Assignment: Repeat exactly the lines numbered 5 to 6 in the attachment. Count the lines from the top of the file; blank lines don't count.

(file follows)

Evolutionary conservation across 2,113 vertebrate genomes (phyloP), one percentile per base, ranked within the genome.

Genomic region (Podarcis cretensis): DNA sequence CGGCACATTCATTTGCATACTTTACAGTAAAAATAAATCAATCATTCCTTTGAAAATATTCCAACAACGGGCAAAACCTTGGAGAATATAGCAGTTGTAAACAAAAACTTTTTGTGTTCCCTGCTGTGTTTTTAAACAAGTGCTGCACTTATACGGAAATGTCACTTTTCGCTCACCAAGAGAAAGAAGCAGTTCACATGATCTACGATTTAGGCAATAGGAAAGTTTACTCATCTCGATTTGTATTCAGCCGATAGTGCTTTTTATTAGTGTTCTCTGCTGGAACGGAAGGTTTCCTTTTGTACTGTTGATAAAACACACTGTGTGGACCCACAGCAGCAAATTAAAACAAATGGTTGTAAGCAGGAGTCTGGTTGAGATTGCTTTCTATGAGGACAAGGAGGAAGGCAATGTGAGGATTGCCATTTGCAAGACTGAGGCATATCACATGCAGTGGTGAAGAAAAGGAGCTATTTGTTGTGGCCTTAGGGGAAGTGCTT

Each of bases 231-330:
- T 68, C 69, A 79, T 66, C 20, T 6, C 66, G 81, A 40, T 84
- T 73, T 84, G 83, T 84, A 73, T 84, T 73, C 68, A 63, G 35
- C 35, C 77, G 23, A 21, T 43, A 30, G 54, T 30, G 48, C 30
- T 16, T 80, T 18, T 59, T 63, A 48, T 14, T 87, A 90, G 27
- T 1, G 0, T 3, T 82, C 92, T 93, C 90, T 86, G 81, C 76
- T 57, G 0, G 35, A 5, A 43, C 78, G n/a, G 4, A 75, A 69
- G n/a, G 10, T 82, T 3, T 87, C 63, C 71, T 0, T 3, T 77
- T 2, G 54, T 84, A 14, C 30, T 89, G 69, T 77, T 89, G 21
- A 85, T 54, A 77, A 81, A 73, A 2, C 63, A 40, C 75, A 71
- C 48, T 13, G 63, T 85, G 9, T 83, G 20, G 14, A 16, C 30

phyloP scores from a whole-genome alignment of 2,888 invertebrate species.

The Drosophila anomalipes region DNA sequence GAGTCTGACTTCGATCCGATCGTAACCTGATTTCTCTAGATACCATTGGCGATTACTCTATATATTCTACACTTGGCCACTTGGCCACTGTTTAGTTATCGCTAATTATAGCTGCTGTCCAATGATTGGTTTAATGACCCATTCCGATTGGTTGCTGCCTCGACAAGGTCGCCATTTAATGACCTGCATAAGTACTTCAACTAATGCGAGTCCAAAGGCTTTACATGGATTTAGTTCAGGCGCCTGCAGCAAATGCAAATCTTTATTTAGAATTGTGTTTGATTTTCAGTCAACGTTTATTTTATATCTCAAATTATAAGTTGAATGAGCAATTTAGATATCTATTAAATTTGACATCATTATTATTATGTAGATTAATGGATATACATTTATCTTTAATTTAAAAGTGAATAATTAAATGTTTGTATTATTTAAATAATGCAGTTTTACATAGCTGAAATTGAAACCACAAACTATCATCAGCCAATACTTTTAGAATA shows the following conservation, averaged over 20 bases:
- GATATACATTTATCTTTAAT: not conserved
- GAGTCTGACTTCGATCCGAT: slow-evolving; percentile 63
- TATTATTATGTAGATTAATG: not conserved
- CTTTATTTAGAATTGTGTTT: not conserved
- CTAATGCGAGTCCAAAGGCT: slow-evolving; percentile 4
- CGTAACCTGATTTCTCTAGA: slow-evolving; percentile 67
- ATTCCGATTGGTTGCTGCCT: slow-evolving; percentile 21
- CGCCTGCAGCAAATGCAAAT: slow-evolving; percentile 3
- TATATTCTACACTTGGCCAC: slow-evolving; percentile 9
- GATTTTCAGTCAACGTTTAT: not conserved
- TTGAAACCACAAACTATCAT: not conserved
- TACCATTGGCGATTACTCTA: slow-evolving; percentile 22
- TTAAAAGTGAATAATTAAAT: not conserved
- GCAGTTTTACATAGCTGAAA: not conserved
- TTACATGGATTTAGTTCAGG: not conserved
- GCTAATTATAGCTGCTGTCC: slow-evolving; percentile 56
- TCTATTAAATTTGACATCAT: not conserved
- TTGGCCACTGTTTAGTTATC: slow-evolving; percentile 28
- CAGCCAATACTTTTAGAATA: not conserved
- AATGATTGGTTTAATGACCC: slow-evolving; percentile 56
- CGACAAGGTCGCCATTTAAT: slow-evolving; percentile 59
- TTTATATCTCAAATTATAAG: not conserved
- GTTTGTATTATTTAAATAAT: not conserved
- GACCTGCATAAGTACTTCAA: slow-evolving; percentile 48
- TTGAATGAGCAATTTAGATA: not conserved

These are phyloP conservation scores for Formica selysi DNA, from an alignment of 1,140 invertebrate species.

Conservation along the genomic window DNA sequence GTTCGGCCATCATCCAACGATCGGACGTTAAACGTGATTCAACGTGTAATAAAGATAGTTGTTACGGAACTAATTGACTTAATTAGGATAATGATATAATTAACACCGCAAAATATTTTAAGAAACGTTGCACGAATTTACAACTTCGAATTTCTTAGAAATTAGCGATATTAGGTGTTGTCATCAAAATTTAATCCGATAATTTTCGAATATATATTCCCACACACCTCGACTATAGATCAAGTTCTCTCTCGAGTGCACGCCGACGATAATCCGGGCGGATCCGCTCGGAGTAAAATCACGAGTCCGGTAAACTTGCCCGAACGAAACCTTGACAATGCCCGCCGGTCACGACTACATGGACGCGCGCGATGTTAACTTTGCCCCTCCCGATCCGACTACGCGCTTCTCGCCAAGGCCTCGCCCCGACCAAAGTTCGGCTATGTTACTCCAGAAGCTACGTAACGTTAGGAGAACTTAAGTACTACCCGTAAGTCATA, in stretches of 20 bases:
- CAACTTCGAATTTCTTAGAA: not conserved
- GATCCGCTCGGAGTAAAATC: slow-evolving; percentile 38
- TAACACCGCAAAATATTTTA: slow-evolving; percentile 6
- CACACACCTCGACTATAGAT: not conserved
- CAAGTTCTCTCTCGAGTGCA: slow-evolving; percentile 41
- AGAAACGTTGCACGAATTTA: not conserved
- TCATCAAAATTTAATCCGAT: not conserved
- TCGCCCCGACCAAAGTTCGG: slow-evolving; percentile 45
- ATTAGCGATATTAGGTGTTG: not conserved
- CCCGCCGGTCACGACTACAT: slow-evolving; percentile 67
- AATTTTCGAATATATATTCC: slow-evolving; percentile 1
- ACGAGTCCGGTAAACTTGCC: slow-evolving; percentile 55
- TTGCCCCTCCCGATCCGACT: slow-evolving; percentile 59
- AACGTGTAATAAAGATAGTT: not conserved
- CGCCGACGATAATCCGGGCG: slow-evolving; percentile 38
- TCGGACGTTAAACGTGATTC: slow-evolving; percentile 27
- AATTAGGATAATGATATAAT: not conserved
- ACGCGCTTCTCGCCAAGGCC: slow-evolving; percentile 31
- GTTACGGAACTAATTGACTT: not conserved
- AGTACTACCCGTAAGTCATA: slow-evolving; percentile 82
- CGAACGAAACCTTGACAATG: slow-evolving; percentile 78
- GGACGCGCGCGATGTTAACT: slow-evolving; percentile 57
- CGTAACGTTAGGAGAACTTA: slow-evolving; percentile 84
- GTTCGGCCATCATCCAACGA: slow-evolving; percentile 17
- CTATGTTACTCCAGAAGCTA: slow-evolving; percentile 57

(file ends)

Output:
- T 73, T 84, G 83, T 84, A 73, T 84, T 73, C 68, A 63, G 35
- C 35, C 77, G 23, A 21, T 43, A 30, G 54, T 30, G 48, C 30